NEW YORK — It took a notoriously overweight, lusty and powerful British king to turn actor Jonathan Rhys Meyers into the next big thing.
The 30-year-old Irishman, and Versace/Hugo Boss fragrance model, previously got our attention with several roles: As an androgynous glam-rocker in Velvet Goldmine; as the pillow-lipped soccer coach in Bend It Like Beckham; as the king of rock ‘n’ roll in the TV mini-series Elvis; and as the social-climbing tennis-playing sociopath in Matchpoint.
But it is Rhys Meyers’ terrific turn as a young — and slim — Henry VIII on the CBC mini-series The Tudors that has made him a household name.
His intense glare stares out from the current cover of Details magazine with the headline “Jonathan Rhys Meyers wants to rule Hollywood.”
In the accompanying article, the two-time rehab visitor (this year alone) talks about how his “Richard Burton, Peter O’Toole days” of boozing were behind him and that “drink doesn’t fit into the groove of where my life is going.”
Given that he was arrested in a Dublin airport on Nov. 18 for public drunkenness and disturbing the peace, he obviously has had a relapse. Even sadder, three days after his arrest his mother died in hospital at age 50.
Rhys Meyers’ latest film role is a far cry from his current realities.
In the fairy tale-like family flick August Rush, he does his own singing in his portrayal of an Irish musician whose one-night stand with a cellist (Keri Russell) leads to the birth of a musical prodigy (Freddie Highmore).
“There’s a lot of really hard-hitting movies out there at the moment, a lot of real thinkers, a lot of sort of like political (films) that really, really make you think,” Rhys Meyers told reporters at an early-November media conference. “August Rush really has its place because you can’t watch that type of movie all the time, and people don’t want to.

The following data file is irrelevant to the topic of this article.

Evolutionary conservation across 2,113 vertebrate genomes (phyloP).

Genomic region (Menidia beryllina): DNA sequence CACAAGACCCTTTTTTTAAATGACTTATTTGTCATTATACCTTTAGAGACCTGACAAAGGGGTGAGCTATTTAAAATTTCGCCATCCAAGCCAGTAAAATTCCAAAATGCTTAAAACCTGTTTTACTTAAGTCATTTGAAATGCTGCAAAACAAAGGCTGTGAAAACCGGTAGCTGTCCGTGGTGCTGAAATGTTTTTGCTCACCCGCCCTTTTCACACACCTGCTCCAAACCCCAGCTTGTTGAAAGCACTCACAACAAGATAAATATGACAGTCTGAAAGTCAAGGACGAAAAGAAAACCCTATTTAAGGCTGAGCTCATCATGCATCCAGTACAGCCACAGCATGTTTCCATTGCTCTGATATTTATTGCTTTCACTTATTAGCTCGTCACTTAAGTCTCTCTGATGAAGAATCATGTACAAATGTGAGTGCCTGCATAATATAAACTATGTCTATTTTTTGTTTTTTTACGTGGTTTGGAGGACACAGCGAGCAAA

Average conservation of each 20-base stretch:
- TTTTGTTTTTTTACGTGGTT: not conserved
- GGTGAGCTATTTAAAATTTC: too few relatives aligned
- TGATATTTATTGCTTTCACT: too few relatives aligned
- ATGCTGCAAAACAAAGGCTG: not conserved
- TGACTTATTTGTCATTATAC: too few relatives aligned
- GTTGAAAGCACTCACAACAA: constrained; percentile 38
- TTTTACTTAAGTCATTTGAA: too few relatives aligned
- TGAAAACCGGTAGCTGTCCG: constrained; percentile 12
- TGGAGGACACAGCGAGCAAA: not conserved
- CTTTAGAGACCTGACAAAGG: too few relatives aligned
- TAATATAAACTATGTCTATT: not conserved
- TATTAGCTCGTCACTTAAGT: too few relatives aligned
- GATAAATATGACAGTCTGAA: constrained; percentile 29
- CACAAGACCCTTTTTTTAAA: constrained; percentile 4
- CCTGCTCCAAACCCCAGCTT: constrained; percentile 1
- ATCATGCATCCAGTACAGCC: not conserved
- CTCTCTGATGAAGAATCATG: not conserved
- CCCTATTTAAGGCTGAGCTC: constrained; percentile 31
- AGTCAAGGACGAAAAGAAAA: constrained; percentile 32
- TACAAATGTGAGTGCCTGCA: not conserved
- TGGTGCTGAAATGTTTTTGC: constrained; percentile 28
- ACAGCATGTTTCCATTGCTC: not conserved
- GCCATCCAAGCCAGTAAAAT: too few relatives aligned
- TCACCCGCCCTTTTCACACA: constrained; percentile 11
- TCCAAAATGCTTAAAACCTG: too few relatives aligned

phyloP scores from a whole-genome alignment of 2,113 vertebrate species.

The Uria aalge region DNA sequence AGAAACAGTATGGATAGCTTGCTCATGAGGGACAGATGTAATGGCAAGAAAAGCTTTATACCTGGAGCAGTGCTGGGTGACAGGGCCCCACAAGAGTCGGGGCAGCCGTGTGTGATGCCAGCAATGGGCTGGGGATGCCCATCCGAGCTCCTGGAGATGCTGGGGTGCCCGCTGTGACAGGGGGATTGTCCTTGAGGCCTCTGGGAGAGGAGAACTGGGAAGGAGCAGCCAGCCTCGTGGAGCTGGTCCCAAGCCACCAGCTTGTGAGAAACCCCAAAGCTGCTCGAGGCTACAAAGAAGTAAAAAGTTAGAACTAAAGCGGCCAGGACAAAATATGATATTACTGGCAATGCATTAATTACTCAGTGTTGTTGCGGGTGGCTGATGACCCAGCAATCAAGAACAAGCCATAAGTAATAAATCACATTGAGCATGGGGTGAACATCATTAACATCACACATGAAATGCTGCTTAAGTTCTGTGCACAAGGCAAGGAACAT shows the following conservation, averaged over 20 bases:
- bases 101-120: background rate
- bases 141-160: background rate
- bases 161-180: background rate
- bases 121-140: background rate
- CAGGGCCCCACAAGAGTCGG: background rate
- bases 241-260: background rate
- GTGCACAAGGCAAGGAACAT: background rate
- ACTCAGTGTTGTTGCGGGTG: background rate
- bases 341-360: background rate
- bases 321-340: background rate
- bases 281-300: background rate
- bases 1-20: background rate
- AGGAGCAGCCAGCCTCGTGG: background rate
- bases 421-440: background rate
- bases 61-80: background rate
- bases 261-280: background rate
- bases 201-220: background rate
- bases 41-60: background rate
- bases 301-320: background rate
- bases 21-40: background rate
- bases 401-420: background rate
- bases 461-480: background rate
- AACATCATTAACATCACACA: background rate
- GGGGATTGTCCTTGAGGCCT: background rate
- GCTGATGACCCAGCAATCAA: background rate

“It’s not getting better out there, number one, so sometimes it’s nice for, like, two hours to just remember being positive and being creative. I think this movie has a great healing quality to it. So it does have a lot of open vulnerability, where if you want to be cynical or you want to be critical or ‘that’s not plausible,’ well, fairy tales aren’t plausible.”
Rhys Meyers has been in an on-again, off-again relationship with heiress and London-based student Reena Hammer since 2004; she accompanied him to his mother’s funeral. Rhys Meyers said he does believe in love at first sight, just as his August Rush character experiences.
“But it’s a very strange thing,” he said. “It wasn’t like thunderbolts and lightning. It was kind of like a sickly feeling and it was kind of uncomfortable, really, because it was just very factual. It was like, ‘The sky is blue. When it rains you’re wet.’ I was in love.”
Rhys Meyers, who just finished shooting the second season of The Tudors in his native Dublin, said he doesn’t get any heftier despite some initial controversy over his casting.
“I put on a stone (14 pounds) in muscle but I couldn’t really put on the weight, and when I said I’d do the series I said, ‘Listen if you’re looking for a guy to put on 200 pounds, I’m really not that guy, ’cause my frame wouldn’t hold it.'”
Still, he promises viewers won’t be disappointed with Henry’s coming hijinks.
“It’s almost like in the first season we laid the rope, in the second season it gets pulled,” said Rhys Meyers. “It’s very vicious. The fall of the Boleyn family is incredible. Some great directors like Jon Amiel came in to shoot the last two episodes. It’s magnificent.”
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